US20080063112A1 - Method for avoiding interference radiation of am transmitters used in digital transmission - Google Patents

Method for avoiding interference radiation of am transmitters used in digital transmission Download PDF

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US20080063112A1
US20080063112A1 US11/937,724 US93772407A US2008063112A1 US 20080063112 A1 US20080063112 A1 US 20080063112A1 US 93772407 A US93772407 A US 93772407A US 2008063112 A1 US2008063112 A1 US 2008063112A1
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amplitude
branch
rf
delay
method
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US8259839B2 (en
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Dietmar Rudolph
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Deutsche Telekom AG
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Deutsche Telekom AG
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Priority to DE10131849.9 priority Critical
Priority to DE10131849 priority
Priority to DE10131849A priority patent/DE10131849A1/en
Priority to PCT/DE2002/001315 priority patent/WO2003003683A2/en
Priority to US10/344,428 priority patent/US7313175B2/en
Priority to US11/937,724 priority patent/US8259839B2/en
Application filed by Deutsche Telekom AG filed Critical Deutsche Telekom AG
Publication of US20080063112A1 publication Critical patent/US20080063112A1/en
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Publication of US8259839B2 publication Critical patent/US8259839B2/en
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    • HELECTRICITY
    • H04ELECTRIC COMMUNICATION TECHNIQUE
    • H04BTRANSMISSION
    • H04B1/00Details of transmission systems, not covered by a single one of groups H04B3/00 - H04B13/00; Details of transmission systems not characterised by the medium used for transmission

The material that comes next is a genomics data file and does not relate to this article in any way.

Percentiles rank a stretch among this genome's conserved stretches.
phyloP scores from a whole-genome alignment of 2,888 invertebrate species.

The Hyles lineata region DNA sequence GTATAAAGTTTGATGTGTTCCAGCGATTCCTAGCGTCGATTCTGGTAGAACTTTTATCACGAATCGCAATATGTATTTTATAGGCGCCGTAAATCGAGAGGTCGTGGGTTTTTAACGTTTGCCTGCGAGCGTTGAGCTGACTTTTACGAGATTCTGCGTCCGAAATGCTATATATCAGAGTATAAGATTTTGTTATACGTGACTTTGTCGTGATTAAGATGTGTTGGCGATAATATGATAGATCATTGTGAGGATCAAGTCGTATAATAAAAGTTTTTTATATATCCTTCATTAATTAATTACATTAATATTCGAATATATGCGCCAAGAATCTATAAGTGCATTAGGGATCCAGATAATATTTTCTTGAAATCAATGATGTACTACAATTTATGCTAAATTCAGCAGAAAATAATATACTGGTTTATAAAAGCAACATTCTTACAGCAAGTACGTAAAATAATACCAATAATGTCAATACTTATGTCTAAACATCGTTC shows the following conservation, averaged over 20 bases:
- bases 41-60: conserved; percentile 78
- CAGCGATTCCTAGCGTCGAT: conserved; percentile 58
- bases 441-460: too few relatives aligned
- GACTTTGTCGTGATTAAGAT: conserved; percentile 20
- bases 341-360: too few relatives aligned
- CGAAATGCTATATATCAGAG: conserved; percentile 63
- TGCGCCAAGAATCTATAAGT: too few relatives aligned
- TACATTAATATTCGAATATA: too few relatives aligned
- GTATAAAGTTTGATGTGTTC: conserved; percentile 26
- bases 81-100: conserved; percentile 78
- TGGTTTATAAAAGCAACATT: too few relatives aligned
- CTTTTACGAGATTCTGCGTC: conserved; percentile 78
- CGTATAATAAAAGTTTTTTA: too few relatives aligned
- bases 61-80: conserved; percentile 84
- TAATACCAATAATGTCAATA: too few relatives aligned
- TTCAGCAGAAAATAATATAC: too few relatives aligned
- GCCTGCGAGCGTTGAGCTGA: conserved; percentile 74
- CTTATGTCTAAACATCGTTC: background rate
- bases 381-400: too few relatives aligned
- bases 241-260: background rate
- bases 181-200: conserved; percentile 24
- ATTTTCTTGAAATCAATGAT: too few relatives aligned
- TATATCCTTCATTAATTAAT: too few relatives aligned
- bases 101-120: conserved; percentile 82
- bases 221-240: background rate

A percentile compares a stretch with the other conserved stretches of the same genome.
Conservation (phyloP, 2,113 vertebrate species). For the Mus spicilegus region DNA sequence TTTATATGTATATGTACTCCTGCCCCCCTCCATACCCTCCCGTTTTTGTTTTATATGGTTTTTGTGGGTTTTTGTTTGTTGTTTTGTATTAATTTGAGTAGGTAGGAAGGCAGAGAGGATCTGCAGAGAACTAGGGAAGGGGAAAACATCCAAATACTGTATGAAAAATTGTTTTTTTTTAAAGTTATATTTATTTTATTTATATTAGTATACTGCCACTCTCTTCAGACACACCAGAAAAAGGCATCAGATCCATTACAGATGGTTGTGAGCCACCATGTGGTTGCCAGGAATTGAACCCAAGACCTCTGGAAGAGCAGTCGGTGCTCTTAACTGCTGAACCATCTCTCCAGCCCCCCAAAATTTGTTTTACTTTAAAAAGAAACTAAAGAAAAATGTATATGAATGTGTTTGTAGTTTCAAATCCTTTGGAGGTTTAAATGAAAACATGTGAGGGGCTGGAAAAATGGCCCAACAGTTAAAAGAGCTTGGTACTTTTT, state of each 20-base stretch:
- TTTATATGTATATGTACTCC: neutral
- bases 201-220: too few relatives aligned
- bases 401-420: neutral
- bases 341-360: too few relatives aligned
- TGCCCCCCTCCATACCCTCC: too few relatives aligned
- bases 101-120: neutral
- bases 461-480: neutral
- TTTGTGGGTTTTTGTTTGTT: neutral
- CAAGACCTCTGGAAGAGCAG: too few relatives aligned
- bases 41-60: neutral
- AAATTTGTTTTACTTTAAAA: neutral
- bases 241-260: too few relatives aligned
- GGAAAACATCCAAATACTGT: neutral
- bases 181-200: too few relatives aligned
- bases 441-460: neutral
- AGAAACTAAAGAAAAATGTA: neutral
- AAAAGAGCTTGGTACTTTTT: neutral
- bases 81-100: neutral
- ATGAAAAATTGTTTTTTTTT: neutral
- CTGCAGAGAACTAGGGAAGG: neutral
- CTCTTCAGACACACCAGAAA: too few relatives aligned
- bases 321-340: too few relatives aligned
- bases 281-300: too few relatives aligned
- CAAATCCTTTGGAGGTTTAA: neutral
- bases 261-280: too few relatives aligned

• H04B1/02Transmitters
    • H04B1/04Circuits
    • H04B1/0475Circuits with means for limiting noise, interference or distortion
    • HELECTRICITY
    • H03BASIC ELECTRONIC CIRCUITRY
    • H03FAMPLIFIERS
    • H03F1/00Details of amplifiers with only discharge tubes, only semiconductor devices or only unspecified devices as amplifying elements
    • H03F1/32Modifications of amplifiers to reduce non-linear distortion
    • H03F1/3241Modifications of amplifiers to reduce non-linear distortion using predistortion circuits
    • HELECTRICITY
    • H03BASIC ELECTRONIC CIRCUITRY
    • H03FAMPLIFIERS
    • H03F2200/00Indexing scheme relating to amplifiers
    • H03F2200/393A measuring circuit being coupled to the output of an amplifier
    • HELECTRICITY
    • H04ELECTRIC COMMUNICATION TECHNIQUE
    • H04BTRANSMISSION
    • H04B1/00Details of transmission systems, not covered by a single one of groups H04B3/00 - H04B13/00; Details of transmission systems not characterised by the medium used for transmission
    • H04B1/02Transmitters
    • H04B1/04Circuits
    • H04B2001/0408Circuits with power amplifiers
    • H04B2001/0425Circuits with power amplifiers with linearisation using predistortion

Abstract

A method for avoiding spurious emissions in an AM transmitter for digital transmission includes converting a digital modulation for controlling the AM transmitter into an amplitude signal for an amplitude branch, and a phase-modulated RF signal for a RF branch. Non-linear distortions in an amplitude response and a delay-time characteristic of an amplitude branch are compensated for using a pre-equalization with inverse shapes by measuring and storing the amplitude response and the delay-time characteristic of the RF branch. An inverse transfer function is determined using respective shapes of the measured amplitude response and delay-time characteristic by an inverse Fourier transform. An equalizing network is dimensioned for the determined inverse transfer function. The equalizing network is connected in series upstream of the RF branch. The amplitude and RF branches are combined downstream of the amplitude and RF branches.

Description

    CROSS-REFERENCE TO RELATED APPLICATIONS
  • This application is a continuation of U.S. patent application Ser. No. 10/344,428, filed Feb. 12, 2003, which is a U.S. National Stage Application under 35 U.S.C. §371 of PCT International Application No. PCT/DE02/01315, filed Apr. 10, 2002, which claims priority to German Patent Application No. 101 31 849.9, filed Jun. 27, 2001. Each of these applications is hereby incorporated by reference as if set forth in its entirety.
  • BACKGROUND
  • 1. Field of Invention
  • The present invention relates generally to the field of broadcast transmitters which will be converted from analog amplitude modulation (AM) to digital modulation as digitalization moves forward, and particularly to a method for avoiding spurious emissions in AM transmitters for digital transmission.